The City Sentinel

Peace Through Business program brings Afghan and Rwandan businesswomen to Oklahoma City

Darla Shelden Story by on June 26, 2012 . Click on author name to view all articles by this author. You can follow any responses to this entry through the RSS 2.0. Both comments and pings are currently closed.

In July, as part of the Peace through Business program, Lori Tyler, owner of Stella’s restaurant located in Midtown Oklahoma City, will be mentoring Josephine Uwineza, the owner of Flamingo Restaurant in Rwanda. Photo provided by IEEW.


By Darla Shelden
Contributing Writer


The Institute for Economic Empowerment of Women (IEEW) is a six-year-old non-profit, started by Oklahoma City entrepreneur, Dr. Terry Neese. In 2006, IEEW was asked by the U.S. State Department and the U.S. Afghan Women’s Council to create the Peace through Business program, which provides business education and mentorships for women business owners in developing war-torn countries.


Each year, the Peace through Business program provides training to 60 women in both Afghanistan and Rwanda, to help them develop their own businesses. In July, half of the students will travel to the United States, where Oklahoma City and Dallas will be hosting students during their higher-level business and leadership training.


The Business Boot Camp, held at Northwood University in Cedar Hill, Texas, opens the program schedule from July 9-13.


And from July 14-20, the mentorship program will pair students with local women business owners in their field for a week to get hands on work/personal life interaction.


There are five to eight students coming to Oklahoma City,” said Neese. “A total of 29 women will be at Northwood University for about 10 days before they go to their mentors. Dr. Susan Chambers is mentoring an OB/GYN from Afghanistan.”


“I’ll be hosting Dr. Lida Shams, who is an OB/GYN like myself. She also specializes in ultrasound,” said Chambers. “I hosted another physician from Afghanistan last year. I am so impressed with their commitment to making their family, community and country a better place. IEEW/Peace through Business invests in people and that is what will make a long lasting and sustainable difference in those countries. That, ultimately, makes the whole world a better place.”


“They’re just wonderful women,” said Neese. “The Afghan women are brave, courageous and determined. Most of the men in Rwanda were killed in the genocide, so it’s really up to the Rwanda women now to rebuild that country.”


“Bertha Kabuto, the Peace through Business Alumni Association president who graduated from our program in 2008, is coming from Rwanda,” said Neese. “There are about 250 alumni from both countries. They try to do business with each other, network, learn from each other, hold classes, do workshops; the association is taking on a life of its own.”


Frequent mentor Jan Hill, is an IEEW board member, owner of Eden Salon and Spa, and the founder and organizer of the “Cowboy and Couture” fashion show on July 17. Working with three students who are designers, Hill is arranging for their designs to be featured in a segment of the show. Some fashions are available to purchase through the Peace through Business Collection.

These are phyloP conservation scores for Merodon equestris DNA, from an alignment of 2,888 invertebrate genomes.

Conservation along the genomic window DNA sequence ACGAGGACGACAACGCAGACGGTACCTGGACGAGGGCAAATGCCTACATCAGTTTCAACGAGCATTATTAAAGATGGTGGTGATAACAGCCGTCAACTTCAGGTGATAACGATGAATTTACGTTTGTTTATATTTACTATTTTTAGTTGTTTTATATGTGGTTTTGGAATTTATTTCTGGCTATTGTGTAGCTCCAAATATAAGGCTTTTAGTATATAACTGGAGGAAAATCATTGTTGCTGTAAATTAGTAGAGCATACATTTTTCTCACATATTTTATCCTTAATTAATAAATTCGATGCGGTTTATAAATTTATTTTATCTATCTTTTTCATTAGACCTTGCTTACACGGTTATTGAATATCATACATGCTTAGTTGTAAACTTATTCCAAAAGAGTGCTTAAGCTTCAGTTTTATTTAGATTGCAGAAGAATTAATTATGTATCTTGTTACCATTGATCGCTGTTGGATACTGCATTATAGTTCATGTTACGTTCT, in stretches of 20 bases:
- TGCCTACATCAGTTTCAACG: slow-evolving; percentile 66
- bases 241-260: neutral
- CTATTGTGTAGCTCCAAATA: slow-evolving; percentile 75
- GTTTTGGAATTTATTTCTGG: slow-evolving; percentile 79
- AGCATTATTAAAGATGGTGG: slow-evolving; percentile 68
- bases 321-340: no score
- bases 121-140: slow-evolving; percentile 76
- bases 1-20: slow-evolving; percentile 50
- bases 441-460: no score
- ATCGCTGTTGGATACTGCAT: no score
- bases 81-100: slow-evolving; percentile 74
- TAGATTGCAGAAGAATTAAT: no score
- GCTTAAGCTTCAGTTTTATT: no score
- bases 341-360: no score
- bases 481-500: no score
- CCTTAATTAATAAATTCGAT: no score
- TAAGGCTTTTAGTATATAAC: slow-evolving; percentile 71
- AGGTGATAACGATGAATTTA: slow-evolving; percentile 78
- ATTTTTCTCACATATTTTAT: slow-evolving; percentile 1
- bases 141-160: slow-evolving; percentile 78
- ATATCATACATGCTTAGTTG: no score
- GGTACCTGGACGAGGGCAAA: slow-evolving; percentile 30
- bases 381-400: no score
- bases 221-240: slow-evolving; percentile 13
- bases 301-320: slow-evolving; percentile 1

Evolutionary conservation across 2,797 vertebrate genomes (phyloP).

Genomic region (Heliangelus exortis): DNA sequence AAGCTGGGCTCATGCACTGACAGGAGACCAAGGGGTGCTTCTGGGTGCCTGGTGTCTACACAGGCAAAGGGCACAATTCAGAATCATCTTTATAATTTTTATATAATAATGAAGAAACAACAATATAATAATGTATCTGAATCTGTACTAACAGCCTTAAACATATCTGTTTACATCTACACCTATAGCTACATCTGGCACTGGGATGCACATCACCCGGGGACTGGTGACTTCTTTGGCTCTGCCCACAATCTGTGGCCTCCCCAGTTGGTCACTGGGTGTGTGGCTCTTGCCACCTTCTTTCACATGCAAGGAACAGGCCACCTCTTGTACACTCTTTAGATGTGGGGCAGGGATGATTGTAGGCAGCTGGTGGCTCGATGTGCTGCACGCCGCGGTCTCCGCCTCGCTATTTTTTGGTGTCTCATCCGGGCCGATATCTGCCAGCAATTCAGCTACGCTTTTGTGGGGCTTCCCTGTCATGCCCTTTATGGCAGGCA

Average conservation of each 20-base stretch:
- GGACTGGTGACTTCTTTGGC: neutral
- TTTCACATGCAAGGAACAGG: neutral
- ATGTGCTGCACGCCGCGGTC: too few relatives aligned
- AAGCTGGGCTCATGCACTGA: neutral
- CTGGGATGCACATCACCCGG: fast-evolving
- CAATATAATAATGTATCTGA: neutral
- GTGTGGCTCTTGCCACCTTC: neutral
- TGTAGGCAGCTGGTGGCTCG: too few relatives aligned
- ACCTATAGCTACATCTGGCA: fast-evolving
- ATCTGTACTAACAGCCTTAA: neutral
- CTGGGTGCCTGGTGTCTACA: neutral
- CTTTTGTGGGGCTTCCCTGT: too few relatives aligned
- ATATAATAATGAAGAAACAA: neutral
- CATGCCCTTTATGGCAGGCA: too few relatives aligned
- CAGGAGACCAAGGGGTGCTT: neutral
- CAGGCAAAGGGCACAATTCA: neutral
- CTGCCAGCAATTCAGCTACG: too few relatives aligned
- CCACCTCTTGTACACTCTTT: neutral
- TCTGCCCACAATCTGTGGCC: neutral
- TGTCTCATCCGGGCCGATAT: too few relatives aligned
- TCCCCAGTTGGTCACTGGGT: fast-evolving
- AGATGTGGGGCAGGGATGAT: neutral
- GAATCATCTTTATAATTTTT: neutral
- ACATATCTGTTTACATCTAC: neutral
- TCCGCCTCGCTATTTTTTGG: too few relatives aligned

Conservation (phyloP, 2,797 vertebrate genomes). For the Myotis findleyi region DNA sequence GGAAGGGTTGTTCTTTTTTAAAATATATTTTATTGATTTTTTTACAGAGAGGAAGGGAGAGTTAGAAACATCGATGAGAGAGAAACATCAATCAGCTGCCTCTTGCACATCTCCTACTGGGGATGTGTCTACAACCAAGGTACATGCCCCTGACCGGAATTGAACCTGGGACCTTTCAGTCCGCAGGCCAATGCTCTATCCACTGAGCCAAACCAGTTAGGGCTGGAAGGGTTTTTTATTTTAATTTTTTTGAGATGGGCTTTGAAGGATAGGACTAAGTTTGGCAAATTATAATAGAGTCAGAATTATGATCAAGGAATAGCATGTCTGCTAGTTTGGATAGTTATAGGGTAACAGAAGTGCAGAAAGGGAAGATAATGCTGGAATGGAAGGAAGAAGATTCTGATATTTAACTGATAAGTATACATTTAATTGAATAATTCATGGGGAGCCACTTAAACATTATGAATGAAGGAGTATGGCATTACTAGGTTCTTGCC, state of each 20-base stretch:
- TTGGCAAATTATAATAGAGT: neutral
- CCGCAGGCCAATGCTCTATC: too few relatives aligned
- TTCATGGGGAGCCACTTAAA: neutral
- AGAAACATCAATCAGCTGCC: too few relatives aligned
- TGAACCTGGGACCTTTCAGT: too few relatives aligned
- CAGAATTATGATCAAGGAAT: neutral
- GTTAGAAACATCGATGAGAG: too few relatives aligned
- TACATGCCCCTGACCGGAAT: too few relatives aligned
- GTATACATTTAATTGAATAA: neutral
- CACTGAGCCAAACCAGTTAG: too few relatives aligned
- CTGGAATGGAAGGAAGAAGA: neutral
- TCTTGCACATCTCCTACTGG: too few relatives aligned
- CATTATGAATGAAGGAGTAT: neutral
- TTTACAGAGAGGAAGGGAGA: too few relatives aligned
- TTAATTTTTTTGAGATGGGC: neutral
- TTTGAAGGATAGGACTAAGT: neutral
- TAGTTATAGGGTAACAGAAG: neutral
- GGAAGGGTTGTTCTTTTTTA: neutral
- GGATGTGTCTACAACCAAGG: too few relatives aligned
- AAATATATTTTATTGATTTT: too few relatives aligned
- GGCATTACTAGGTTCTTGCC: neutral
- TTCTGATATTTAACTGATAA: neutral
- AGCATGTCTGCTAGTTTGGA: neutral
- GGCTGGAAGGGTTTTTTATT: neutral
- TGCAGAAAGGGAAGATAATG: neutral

Designers Teta Isibo, Inzuki Designs; Amani Kalisa, Amani K. Fashion Creations; and Colombe Ndutibe, INCO are from Rwanda.


Hill said, “Lori Tyler, owner of Stella’s, an Italian restaurant located in Midtown Oklahoma City, has put together a fabulous mentorship for Josephine “Fina” Uwineza, the owner of Flamingo Restaurant in Rwanda.”


“I am very excited about the opportunity to spend time with Ms. Uwineza,” said Tyler. “We are still in the preliminary stages of planning her itinerary. She will be spending a day at Stella with me, a day or two with Sheree Holloway, owner of Boulevard Steakhouse/Café 501, and a day with Cally Johnson, chef/owner of Big Truck Taco & Mutt’s Amazing Hot Dogs.”


“This is my first year to be involved with IEEW and I saw it as an opportunity to give back,” said Tyler. “But I know that it will be me and the other women in OKC that have agreed to be mentors that will be receiving so much from the experience of spending time with a woman in our professional field that faces so many more challenges than we do.”


“When they get through with their mentorship here, we fly all 29 woman to Washington DC, where the United Institute of Peace is hosting our International Women’s Economic Summit,” said Neese. “We have a truly inspiring lineup of speakers and distinguished guests who embody IEEW’s mission of empowering women economically, socially, and politically.”


On July 23 and 24, “Beyond 20/20 NVision Success” will feature speakers that include: Katie Harbath, associate policy manager at Facebook; Dr. Kathleen Kuehnast, director of the Gender & Peace Building Center at USIP.


Also, Dr. Kevin Fegan, provost of Northwood University-Cedar Hill Campus; Susan Wilson Solovic, award-winning entrepreneur, bestselling author, small business expert, and president and CEO of It’sYourBiz.com; Anita Dunn, former White House communications director; The Honorable Eklil Hakimi, Afghan ambassador; and The Honorable James Kimonyo, Rwandan ambassador.


The Graduation Gala, the finale to the Leadership Development program, will close the Summit on Tuesday evening, July 24.


The third program component is called Pay it Forward. For one year, students from Afghanistan and Rwanda will teach a course to the next class of IEEW graduates within their home country, while mentoring other business owners in their communities.


For more information visit www.ieew.org.

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